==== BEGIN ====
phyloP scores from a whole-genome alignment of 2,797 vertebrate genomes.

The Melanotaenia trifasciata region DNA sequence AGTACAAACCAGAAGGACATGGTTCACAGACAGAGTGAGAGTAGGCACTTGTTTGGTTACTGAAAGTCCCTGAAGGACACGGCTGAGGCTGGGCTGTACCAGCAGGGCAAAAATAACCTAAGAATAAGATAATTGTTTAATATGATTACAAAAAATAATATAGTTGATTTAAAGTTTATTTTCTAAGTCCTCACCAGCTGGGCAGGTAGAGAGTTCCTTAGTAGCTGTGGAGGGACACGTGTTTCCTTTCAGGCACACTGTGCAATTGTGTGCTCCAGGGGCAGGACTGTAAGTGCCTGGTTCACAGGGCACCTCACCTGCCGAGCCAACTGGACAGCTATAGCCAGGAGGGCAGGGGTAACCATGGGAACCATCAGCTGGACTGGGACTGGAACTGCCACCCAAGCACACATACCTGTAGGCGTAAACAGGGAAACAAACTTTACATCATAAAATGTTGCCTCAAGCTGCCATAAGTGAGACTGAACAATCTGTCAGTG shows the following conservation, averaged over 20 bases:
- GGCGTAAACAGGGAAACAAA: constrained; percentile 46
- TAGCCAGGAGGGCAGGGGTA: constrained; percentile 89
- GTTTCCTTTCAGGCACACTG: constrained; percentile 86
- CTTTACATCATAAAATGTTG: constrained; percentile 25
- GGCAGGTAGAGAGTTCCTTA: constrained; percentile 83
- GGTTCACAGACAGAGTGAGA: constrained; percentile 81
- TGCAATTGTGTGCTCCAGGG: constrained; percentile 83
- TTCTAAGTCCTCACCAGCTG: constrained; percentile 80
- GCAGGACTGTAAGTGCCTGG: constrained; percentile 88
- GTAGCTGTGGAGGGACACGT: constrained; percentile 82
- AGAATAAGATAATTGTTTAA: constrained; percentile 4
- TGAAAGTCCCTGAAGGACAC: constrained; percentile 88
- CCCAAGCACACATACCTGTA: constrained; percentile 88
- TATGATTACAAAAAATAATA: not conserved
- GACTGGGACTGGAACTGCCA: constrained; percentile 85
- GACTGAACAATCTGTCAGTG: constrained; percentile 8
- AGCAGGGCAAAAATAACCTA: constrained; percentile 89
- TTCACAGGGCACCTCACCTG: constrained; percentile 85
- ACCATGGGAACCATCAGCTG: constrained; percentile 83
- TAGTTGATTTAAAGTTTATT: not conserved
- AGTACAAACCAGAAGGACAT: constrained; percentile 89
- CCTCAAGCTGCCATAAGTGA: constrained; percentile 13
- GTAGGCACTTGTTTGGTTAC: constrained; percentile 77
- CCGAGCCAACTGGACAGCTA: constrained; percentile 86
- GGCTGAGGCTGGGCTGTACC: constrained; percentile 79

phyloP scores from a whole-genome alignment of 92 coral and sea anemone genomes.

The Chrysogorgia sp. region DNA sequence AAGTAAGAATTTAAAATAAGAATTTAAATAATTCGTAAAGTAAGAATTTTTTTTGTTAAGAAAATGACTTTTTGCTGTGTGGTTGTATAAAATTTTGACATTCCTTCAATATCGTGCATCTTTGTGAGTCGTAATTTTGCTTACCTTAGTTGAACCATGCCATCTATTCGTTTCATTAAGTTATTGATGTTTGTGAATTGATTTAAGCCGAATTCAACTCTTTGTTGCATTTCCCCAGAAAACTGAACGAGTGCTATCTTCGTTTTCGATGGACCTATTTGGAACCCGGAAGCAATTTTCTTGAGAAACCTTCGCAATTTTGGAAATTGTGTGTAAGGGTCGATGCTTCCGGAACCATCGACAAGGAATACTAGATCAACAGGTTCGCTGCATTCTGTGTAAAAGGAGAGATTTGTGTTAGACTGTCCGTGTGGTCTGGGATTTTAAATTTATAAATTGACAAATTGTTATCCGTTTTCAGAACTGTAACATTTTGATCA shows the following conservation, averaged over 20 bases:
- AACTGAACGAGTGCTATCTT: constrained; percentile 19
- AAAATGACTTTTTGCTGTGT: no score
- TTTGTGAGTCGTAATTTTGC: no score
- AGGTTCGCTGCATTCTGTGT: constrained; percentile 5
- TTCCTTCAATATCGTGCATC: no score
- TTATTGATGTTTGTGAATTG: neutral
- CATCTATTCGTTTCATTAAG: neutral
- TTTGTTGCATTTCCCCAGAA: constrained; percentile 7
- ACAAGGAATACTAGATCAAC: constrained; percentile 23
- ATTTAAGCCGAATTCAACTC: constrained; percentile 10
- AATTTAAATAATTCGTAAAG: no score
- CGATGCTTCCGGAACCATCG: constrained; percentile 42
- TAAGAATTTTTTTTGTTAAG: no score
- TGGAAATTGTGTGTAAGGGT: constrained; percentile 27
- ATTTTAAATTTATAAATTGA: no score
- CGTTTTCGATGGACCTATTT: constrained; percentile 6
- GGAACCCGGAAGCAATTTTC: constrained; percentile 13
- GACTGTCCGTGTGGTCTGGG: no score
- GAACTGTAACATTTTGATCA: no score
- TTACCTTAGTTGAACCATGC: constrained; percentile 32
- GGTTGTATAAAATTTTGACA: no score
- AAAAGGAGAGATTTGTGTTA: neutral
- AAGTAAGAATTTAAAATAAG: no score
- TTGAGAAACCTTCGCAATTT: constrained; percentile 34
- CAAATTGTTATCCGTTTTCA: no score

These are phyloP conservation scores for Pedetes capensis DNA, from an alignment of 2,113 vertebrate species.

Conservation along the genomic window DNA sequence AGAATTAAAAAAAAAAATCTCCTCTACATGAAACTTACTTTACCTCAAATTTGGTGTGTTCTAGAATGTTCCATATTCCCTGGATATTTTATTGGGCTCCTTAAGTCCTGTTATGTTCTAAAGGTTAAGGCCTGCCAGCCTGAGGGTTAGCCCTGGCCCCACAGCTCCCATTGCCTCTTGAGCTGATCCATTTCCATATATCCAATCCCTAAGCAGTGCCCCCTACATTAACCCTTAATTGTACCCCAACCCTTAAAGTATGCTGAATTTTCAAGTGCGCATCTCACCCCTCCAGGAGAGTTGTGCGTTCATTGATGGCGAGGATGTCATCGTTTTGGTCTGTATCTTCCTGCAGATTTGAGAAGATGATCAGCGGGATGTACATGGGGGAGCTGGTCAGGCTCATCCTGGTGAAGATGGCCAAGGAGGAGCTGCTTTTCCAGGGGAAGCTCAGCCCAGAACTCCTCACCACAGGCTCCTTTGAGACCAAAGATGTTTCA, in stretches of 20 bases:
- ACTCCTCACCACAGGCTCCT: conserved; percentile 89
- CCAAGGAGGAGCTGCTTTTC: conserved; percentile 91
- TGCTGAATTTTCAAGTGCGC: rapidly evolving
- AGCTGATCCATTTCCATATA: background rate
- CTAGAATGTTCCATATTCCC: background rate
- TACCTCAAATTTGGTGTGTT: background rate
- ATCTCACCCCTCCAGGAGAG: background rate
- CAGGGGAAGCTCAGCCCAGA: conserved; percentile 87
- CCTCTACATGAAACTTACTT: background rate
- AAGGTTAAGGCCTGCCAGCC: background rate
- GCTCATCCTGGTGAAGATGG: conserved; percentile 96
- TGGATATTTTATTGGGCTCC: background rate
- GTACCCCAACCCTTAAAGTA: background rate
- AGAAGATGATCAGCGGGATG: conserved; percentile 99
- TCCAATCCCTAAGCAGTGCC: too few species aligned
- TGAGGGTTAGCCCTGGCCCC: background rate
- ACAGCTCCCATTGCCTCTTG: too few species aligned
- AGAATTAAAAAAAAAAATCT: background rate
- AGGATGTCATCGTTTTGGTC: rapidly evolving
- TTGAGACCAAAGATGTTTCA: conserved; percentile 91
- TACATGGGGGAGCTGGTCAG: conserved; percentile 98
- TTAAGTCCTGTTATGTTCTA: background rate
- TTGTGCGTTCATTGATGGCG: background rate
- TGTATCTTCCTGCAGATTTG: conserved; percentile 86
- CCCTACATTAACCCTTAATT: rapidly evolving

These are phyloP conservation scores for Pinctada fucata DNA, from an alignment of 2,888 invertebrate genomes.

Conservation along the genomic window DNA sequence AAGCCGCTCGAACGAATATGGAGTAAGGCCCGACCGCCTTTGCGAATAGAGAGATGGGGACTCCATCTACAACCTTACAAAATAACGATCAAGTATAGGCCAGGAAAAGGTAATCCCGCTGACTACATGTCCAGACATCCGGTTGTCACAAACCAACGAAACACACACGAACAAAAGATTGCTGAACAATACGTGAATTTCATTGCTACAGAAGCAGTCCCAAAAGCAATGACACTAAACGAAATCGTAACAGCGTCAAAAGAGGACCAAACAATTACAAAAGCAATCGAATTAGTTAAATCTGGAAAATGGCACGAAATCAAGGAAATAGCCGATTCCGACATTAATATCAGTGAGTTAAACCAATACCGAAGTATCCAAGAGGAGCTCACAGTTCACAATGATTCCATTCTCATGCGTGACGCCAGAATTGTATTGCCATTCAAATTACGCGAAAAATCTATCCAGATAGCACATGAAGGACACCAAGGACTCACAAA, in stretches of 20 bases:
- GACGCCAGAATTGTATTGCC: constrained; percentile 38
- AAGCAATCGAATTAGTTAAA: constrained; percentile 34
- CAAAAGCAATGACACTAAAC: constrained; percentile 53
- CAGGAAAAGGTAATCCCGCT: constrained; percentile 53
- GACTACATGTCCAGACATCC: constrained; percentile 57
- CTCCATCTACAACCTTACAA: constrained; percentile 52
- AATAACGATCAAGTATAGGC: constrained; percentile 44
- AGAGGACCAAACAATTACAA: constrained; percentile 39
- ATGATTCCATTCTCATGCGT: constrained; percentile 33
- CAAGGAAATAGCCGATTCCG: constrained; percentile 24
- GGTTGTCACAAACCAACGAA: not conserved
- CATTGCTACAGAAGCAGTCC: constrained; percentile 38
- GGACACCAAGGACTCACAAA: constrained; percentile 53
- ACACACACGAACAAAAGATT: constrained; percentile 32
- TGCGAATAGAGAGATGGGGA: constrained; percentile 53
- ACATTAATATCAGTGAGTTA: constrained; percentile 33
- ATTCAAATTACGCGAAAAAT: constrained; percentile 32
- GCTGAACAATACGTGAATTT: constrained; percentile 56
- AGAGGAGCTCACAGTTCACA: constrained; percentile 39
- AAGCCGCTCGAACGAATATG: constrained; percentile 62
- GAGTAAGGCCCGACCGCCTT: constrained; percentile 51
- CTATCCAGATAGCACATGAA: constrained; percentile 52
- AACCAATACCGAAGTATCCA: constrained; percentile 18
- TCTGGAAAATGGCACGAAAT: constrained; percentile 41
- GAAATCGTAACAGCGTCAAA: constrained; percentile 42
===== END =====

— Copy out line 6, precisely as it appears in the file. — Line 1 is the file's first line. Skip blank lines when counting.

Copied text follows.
- CTTTACATCATAAAATGTTG: constrained; percentile 25